Indigenous tourist attractions in Melbourne
Melbourne was built on the traditional lands of the Kulin Nation. There are many locations around the city centre where visitors can learn about the history of the Indigenous people who lived on and travelled through the region in search of fresh water, food and shelter before John Batman declared the land near the Yarra River was to be the site of a village in 1835.
The Melbourne Museum has an exhibition dedicated to Indigenous artefacts, artworks and culture and guests can take a ninety minute tour of the Bunjilaka and Milarri Gardens with Aboriginal guides who will share their knowledge through the ancient art of storytelling.
Book a table at Big Esso by Mabu Mabu and try some Indigenous food. Chef, Nornie Bero, offers sharing plates and seasonal dishes that use native ingredients like saltbush and pepperberry, native currents, nettles and quandong to go with local ingredients like quail, oysters and kangaroo tail. This is a uniquely Australian dining experience.
Check out the Aboriginal Heritage Walk at the Royal Botanic Gardens. Follow an indigenous guide through the paths of the gardens and hear about the traditional uses of native plants. The tour starts with a smoking ceremony and welcome to country.
Great Ocean Road
Plan a detour on your Great Ocean Road One Day Tour or build it into your itinerary for the 2 Day or 3 Day Great Ocean Road trip and visit Narana Aboriginal Cultural Centre on the Surf Coast Highway. The award winning cultural centre has an engaging program that will teach you about the indigenous history of Wadawurrung/Wathaurong Country. You can learn about the tools and weapons used in ancient times and even have a go at throwing a boomerang yourself.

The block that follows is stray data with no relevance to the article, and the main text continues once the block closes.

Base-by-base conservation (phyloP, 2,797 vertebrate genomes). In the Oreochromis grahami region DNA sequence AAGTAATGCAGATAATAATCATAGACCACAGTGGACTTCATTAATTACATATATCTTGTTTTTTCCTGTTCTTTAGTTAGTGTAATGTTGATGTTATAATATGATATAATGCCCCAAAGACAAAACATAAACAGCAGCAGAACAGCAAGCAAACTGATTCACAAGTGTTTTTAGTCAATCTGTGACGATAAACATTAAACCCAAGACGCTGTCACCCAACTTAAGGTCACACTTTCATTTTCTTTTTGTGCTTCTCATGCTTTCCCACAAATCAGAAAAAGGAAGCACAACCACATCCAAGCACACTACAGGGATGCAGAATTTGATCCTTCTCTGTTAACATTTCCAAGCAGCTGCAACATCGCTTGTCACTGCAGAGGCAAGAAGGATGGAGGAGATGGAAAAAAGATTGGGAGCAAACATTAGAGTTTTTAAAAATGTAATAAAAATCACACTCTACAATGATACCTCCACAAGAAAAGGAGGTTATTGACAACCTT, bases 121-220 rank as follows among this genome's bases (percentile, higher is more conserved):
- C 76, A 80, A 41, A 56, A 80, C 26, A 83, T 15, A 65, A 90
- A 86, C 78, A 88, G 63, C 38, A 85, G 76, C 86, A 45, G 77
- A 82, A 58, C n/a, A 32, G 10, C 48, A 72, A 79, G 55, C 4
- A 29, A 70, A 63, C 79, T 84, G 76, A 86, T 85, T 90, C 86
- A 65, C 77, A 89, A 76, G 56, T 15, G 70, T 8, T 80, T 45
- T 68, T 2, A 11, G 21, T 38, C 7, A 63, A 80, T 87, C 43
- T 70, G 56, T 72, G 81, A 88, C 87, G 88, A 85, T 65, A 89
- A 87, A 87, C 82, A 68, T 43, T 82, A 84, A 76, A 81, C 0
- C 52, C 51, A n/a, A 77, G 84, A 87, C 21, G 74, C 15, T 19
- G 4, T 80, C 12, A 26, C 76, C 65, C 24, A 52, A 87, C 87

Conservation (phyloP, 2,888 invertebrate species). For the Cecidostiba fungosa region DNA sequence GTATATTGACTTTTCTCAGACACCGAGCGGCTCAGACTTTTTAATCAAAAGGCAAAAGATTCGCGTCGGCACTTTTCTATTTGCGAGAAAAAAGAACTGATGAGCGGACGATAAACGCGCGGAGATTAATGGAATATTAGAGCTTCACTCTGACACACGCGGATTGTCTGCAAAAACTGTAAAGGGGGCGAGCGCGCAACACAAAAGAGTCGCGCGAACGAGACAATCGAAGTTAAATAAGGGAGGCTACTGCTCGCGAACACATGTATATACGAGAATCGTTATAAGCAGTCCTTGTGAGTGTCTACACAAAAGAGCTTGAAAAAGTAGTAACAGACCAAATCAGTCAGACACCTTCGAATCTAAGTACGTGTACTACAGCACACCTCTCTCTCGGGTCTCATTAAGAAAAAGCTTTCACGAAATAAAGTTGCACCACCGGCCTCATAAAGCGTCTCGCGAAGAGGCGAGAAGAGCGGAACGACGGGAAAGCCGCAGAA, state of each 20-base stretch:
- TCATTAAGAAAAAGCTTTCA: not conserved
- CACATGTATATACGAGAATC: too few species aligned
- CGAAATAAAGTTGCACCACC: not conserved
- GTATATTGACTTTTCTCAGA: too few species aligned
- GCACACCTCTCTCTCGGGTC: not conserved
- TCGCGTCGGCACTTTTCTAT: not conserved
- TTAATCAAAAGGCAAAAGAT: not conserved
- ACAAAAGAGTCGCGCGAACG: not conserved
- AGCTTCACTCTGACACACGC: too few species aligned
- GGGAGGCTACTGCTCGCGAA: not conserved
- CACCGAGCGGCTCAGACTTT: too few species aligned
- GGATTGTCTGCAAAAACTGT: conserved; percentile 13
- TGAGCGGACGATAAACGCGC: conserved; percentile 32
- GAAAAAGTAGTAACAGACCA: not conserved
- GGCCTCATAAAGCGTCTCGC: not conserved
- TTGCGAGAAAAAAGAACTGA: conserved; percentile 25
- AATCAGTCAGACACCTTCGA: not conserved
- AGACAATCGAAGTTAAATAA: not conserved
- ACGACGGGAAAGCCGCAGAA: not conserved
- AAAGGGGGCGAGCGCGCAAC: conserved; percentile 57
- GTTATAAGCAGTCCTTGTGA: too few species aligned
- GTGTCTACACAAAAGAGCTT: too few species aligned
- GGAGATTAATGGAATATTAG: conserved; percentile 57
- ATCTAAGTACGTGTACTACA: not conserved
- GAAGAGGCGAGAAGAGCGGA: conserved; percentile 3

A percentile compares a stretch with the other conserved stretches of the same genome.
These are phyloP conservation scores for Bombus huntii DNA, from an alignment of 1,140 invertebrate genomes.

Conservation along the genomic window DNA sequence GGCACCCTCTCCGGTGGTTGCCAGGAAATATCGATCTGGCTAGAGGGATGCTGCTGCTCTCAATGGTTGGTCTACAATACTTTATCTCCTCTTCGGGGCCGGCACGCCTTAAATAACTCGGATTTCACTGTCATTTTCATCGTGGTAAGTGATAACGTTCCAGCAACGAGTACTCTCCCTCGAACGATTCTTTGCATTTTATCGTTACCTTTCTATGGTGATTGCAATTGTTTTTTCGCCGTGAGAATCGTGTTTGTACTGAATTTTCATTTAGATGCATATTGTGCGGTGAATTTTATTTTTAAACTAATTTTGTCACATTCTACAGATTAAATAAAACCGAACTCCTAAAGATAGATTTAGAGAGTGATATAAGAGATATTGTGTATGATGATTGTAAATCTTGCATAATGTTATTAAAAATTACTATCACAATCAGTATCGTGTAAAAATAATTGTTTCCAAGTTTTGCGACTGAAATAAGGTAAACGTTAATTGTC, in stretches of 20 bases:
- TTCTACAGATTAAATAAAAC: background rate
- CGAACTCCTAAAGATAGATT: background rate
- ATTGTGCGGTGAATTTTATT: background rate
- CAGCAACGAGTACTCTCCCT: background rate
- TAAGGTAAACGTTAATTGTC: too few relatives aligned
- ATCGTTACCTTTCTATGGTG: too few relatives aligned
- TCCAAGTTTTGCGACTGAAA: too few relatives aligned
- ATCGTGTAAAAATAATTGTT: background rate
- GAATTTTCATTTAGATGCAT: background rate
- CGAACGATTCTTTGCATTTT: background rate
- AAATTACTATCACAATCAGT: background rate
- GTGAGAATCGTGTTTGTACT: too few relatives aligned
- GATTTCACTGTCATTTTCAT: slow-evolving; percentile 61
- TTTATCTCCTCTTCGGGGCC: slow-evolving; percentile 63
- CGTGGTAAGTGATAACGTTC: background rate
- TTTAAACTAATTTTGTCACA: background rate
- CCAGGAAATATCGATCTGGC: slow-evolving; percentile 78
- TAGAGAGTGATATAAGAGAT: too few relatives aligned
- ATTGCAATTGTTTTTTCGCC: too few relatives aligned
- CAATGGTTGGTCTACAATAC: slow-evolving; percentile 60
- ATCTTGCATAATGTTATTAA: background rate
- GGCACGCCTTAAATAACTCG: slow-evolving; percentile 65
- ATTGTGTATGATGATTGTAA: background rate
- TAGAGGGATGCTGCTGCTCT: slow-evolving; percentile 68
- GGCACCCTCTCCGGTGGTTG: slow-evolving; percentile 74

Our one day tour from Melbourne to the Grampians takes visitors to the Gariwerd lands of the Djab Wurrung and Jardwardjali people. Explore the area and see one of 140 Indigenous rock art sites that are up to 22,000 years old. Walk a section of the recently opened 160 km Grampians Peak Trail before returning to Melbourne at the end of the day. If you’re keen to do it all, we can provide a drop off and pick up service.
A visit to the Cooee Cafe while you’re on our Mornington Peninsula Around the Bay Tour will help you build up your reserves of energy. The menu includes Indigenous bush food flavours (don’t miss the lemon myrtle slice) and the walls are adorned with striking Indigenous artworks.
The Living Culture Centre operates a number of guided walks and mediation sessions on Boon Wurrung/Bunurong land on the Mornington Peninsula run by Indigenous guides. Immerse yourself in the local flora and fauna across the peninsula from Red Hill to McCrae to Cape Schanck.
Victoria’s Indigenous People
In 2016 at the time of the Census, there were 47,788 Aboriginal people in Victoria. About half of these people live in Melbourne. Social movements such as Free The Flag have shone a light on Indigenous issues in recent years and shops such as Clothing the Gaps have emerged to highlight Indigenous designers and promote issues that concern First Nations people in Victoria.
Tourism is important to the indigenous people of Australia. It allows people to stay on their own country and share their stories, their culture and their traditions with visitors from all over the world, ensuring that their past lives on in the present and into the future.
Do you know of any amazing Indigenous experiences in Victoria?
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